2) What did you discover as key benefits to the potential move?
My model was to essentially transfer our primary DC [data center] operations to a remote facility and continue to operate the corporate office data center as the fail over, backup. This was a strategic decision based on the previous points, with the intent of taking our DR/BC capabilities to the next level while mitigating the cost of building the requisite functionality into our existing data center. Additionally, this move would also allow flexibility in the event that, for instance, the company outgrew the leased space in the building and was forced to seek new space elsewhere. Business service interruptions were limited to narrow scheduled maintenance windows – too narrow to take down and move the data center. And, as previously stated, the increasingly stringent operational and security requirements coming from our clients and business partners related to data center operations would be easily met under this model thus expediting the acquisition of new business, and meeting evolving SLA’s [service level agreement].
3) Was there a cost saving by making the switch?
The initial cost analysis showed that by making this change we would eliminate the need to invest in additional (redundant) data circuits, upgrade the fire protection solution, security, HVAC [heating, ventilating, air conditioning], etc. The savings on the fixed and recurring costs far outweighed the cost of the hosting solution. In a high density, virtualized infrastructure, the footprint is significantly reduced, so the monthly costs for the hosted solution is minimal by comparison.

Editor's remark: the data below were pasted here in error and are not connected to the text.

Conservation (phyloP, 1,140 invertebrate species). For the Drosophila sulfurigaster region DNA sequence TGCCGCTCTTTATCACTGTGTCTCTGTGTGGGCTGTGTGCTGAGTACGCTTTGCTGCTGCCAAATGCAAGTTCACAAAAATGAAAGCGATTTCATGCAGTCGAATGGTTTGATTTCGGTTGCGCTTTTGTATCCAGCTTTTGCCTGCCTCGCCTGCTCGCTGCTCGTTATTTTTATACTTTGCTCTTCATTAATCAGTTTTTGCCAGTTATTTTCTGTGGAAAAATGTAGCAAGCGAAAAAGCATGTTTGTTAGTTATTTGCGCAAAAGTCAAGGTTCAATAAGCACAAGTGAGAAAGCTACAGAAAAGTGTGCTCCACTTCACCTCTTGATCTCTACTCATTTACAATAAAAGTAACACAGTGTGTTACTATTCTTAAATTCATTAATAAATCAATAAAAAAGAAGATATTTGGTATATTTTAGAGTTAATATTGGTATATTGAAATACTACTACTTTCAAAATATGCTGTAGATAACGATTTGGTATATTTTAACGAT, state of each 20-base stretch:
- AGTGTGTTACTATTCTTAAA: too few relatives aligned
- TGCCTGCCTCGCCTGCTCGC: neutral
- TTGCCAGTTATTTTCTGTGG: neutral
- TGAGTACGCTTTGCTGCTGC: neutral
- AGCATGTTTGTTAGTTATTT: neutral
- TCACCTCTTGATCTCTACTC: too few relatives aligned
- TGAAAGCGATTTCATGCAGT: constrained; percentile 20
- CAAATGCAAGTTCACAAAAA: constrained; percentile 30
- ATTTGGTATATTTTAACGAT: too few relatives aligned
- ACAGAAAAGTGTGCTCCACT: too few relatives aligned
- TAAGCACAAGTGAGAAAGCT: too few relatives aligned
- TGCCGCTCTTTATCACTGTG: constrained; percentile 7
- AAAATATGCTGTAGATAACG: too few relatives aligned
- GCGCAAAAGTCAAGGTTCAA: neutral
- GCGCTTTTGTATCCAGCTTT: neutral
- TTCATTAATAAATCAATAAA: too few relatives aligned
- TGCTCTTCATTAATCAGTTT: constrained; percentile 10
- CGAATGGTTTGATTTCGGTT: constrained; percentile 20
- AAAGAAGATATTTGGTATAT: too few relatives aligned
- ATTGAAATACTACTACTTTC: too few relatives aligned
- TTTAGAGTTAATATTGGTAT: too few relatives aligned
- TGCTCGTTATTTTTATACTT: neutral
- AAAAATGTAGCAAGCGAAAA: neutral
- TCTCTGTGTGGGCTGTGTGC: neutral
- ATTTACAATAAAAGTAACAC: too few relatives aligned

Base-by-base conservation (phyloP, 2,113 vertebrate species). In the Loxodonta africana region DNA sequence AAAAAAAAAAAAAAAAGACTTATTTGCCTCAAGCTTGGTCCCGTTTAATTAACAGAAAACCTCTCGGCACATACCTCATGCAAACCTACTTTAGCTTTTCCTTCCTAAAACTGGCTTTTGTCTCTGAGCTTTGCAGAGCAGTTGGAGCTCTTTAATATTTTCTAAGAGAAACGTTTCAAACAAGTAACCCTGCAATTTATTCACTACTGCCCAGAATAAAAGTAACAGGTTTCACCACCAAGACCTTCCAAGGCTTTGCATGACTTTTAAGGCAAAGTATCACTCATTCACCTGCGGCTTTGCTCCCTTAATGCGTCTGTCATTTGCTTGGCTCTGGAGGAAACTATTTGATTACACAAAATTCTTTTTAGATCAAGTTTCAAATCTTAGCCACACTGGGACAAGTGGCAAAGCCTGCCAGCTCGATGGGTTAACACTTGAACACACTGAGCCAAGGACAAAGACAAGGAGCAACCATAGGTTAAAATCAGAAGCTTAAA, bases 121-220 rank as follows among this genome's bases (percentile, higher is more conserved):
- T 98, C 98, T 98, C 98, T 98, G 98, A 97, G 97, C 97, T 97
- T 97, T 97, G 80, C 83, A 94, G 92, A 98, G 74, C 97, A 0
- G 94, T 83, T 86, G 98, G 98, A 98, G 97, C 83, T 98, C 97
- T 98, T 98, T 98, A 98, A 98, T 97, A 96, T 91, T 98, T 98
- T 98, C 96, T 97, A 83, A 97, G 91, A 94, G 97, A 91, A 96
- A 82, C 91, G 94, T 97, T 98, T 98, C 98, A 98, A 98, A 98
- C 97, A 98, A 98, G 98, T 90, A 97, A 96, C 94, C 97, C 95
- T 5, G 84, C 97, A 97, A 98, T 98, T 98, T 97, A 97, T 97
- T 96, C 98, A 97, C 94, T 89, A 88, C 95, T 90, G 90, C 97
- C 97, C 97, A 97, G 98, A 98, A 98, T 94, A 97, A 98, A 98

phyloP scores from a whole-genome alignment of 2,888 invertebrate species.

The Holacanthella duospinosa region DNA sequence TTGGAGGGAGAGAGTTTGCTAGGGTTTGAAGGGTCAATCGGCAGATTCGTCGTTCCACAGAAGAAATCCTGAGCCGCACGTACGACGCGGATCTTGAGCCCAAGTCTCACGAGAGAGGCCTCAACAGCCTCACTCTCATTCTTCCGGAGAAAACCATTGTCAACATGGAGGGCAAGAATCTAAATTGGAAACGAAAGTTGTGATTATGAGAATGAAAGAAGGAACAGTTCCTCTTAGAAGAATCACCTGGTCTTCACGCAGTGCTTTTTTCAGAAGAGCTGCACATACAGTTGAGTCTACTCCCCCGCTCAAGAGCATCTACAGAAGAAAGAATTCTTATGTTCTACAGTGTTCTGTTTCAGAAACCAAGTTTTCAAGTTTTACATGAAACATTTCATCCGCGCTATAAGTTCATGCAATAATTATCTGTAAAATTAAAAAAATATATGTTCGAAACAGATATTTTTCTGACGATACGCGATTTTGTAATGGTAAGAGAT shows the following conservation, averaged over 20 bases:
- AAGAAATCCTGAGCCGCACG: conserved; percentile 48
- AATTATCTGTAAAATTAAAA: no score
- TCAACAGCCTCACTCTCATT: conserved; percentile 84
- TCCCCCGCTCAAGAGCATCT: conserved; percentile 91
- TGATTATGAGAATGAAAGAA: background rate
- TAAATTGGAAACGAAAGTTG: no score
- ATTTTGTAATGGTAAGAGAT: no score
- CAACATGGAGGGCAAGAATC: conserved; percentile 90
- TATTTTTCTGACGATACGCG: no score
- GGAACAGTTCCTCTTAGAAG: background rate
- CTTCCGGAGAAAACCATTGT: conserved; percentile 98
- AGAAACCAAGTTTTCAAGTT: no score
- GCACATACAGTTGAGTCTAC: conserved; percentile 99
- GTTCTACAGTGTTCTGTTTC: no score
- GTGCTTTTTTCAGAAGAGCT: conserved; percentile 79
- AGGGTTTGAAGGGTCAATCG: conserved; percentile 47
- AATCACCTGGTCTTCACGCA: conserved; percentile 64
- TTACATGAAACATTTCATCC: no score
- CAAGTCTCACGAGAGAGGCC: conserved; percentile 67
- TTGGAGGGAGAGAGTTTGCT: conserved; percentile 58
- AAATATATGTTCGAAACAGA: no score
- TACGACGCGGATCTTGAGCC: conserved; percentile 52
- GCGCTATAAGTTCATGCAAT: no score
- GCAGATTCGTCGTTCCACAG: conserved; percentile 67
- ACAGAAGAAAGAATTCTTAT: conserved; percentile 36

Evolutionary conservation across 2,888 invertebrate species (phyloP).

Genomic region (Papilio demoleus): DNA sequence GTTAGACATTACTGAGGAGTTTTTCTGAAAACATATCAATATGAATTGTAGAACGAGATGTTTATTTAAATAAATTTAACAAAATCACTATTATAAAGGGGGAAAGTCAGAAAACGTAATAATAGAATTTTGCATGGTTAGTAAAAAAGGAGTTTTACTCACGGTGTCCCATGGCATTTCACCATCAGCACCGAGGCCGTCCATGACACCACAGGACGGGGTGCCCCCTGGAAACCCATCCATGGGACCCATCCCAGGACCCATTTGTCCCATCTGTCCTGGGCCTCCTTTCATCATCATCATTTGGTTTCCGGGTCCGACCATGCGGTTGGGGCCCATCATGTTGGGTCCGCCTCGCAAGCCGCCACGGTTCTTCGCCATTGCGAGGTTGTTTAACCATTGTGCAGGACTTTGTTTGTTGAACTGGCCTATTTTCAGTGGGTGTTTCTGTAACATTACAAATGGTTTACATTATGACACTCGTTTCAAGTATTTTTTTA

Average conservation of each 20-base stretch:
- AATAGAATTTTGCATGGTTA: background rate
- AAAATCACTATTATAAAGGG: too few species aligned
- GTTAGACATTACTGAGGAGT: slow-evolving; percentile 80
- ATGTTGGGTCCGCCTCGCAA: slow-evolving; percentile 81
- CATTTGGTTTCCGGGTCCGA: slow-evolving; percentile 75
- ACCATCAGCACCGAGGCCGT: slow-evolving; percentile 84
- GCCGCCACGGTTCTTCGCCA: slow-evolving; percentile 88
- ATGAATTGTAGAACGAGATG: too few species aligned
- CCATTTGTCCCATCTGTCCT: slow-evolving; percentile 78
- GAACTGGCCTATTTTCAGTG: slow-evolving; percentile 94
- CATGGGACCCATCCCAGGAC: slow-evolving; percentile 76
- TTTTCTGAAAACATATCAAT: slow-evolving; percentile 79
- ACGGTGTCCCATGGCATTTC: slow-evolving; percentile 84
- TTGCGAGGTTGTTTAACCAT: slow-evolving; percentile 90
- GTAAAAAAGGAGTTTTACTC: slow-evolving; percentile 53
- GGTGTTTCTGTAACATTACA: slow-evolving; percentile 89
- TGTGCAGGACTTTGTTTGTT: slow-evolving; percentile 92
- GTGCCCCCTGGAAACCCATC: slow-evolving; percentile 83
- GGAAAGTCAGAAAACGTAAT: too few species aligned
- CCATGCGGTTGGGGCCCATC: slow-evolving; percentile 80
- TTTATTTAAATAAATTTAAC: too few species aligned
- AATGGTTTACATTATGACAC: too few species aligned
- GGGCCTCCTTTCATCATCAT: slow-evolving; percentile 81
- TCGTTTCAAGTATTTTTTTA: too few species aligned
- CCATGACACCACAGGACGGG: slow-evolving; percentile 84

4) What obstacles did you encounter with the process?
In our discussions and planning, I did not see any issues whatsoever in making the change. Any major player in the hosting services space have the engineers on staff to assist with this process, and I felt comfortable with the approach. Having moved data centers on two occasions throughout my career, I understand the process, what to plan for, and how to execute. The bottom line is plan, plan and plan some more. Get the key people involved in every step of the process.
5) What advice would you offer to a CIO contemplating a similar move?
In the current economic climate, most CIO’s are facing increasing pressures on budgets, with expectations to deliver world class, best of breed solutions. Often that creates a paradox in that an adequate capital expenditures budget is essential to accomplishing the mission. It is a fairly simple mathematical exercise to establish the cost to a business when mission critical functions are lost. Approach it from an insurance mindset, and consider ways to reduce the impact. Whether you are hosting a single data center, or multiple operations, hosting makes sense in that you have the full attention and skill of the staff in a facility specifically designed to support critical technology operations.